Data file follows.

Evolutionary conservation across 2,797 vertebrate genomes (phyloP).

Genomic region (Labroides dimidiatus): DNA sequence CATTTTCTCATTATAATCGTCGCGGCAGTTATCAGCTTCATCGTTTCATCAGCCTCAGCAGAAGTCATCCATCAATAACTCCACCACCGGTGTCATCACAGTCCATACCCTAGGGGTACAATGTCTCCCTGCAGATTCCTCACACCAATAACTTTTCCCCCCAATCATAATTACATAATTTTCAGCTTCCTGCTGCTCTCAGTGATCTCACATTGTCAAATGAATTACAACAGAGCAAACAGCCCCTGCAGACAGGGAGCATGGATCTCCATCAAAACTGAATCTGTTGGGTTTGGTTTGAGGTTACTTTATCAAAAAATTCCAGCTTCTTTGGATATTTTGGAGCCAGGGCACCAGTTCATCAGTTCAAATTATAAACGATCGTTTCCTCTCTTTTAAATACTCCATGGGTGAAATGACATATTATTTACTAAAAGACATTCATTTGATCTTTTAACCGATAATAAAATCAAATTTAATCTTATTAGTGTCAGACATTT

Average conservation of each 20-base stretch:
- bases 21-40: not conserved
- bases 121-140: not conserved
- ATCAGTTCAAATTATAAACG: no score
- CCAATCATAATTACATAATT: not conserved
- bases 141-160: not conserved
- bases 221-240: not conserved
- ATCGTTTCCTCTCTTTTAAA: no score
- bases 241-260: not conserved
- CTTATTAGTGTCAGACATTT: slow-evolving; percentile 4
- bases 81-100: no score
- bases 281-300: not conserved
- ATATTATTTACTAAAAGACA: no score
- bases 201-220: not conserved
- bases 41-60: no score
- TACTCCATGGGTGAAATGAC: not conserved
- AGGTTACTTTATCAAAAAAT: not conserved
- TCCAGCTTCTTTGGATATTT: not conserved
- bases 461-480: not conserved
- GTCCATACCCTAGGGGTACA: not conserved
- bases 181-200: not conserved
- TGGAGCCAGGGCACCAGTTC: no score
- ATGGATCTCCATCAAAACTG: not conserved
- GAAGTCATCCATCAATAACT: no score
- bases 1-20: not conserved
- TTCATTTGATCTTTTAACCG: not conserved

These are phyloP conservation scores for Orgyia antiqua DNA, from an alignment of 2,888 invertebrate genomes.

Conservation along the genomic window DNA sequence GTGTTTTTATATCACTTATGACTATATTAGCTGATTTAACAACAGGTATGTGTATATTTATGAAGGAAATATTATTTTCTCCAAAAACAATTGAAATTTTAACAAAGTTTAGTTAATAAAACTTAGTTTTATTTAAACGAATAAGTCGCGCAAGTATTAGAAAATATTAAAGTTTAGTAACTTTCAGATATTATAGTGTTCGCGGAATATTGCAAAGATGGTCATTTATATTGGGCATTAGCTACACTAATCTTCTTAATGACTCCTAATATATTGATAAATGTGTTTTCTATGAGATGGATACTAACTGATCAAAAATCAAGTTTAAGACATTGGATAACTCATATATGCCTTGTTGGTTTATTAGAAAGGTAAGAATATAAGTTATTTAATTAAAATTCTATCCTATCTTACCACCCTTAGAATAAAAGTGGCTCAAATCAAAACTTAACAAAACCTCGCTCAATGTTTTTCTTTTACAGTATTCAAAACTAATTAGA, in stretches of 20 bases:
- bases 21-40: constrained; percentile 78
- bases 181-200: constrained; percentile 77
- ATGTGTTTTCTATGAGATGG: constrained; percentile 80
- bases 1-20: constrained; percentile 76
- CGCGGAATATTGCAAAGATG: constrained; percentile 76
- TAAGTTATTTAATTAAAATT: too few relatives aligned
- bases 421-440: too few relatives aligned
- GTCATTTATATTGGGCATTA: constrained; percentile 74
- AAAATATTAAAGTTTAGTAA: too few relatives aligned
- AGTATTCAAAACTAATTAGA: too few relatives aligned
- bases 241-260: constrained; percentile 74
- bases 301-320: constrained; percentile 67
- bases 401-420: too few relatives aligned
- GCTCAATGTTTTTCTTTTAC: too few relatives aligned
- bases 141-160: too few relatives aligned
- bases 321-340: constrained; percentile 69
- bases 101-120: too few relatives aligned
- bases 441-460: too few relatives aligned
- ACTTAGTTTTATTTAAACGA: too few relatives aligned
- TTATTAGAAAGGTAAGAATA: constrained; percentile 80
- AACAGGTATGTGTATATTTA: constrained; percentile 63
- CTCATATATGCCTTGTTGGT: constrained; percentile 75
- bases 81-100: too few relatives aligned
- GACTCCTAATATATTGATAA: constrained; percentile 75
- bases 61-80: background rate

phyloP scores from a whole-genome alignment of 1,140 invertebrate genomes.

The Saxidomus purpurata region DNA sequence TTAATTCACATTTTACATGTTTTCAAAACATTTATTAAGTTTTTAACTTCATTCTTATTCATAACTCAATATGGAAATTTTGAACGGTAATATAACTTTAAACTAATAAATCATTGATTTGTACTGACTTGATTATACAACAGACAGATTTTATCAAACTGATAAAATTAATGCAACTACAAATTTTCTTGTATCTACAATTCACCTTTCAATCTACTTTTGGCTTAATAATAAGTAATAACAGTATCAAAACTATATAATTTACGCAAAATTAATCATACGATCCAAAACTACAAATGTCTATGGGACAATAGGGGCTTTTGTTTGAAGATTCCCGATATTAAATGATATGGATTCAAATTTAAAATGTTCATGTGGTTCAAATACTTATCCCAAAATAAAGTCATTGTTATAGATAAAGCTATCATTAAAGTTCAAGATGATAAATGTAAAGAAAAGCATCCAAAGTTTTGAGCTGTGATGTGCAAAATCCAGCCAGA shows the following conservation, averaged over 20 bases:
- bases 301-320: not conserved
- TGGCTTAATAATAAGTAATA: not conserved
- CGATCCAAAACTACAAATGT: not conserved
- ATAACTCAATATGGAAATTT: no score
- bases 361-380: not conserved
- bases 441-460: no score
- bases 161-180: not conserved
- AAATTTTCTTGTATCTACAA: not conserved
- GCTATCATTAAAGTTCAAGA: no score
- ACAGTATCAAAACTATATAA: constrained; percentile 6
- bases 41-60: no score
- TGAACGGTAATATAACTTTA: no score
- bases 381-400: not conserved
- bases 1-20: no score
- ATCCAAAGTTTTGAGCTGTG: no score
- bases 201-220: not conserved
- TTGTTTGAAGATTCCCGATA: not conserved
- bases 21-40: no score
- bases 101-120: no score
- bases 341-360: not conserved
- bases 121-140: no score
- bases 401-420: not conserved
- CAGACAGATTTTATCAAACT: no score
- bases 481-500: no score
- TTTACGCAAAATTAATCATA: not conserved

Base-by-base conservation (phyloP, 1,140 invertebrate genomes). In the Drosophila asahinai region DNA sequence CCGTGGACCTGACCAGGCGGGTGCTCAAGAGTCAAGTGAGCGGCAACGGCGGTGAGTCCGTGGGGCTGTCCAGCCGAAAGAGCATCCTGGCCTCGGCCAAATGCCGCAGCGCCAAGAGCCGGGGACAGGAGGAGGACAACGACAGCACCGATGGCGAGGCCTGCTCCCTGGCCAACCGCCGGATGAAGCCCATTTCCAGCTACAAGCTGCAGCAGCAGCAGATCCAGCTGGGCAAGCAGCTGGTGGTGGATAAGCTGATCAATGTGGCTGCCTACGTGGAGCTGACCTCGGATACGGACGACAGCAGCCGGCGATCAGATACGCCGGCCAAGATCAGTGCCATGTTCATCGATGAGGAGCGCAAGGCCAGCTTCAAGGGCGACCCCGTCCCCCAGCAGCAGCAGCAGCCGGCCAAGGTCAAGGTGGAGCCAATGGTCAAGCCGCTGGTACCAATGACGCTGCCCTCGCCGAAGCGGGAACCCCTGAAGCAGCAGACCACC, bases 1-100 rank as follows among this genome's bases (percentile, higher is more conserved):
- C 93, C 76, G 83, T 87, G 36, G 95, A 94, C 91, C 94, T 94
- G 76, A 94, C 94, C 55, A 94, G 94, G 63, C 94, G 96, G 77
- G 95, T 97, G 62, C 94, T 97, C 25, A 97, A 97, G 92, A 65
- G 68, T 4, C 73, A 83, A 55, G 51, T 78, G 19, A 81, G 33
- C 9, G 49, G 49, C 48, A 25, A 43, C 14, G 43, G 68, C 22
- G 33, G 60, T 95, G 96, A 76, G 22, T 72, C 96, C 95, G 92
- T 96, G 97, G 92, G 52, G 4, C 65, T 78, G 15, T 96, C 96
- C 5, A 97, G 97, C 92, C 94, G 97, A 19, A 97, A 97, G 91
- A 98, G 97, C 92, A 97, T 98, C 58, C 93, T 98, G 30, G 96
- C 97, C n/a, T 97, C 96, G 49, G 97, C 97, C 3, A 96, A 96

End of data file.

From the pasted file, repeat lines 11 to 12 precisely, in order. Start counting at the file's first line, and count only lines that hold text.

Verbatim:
- bases 241-260: not conserved
- CTTATTAGTGTCAGACATTT: slow-evolving; percentile 4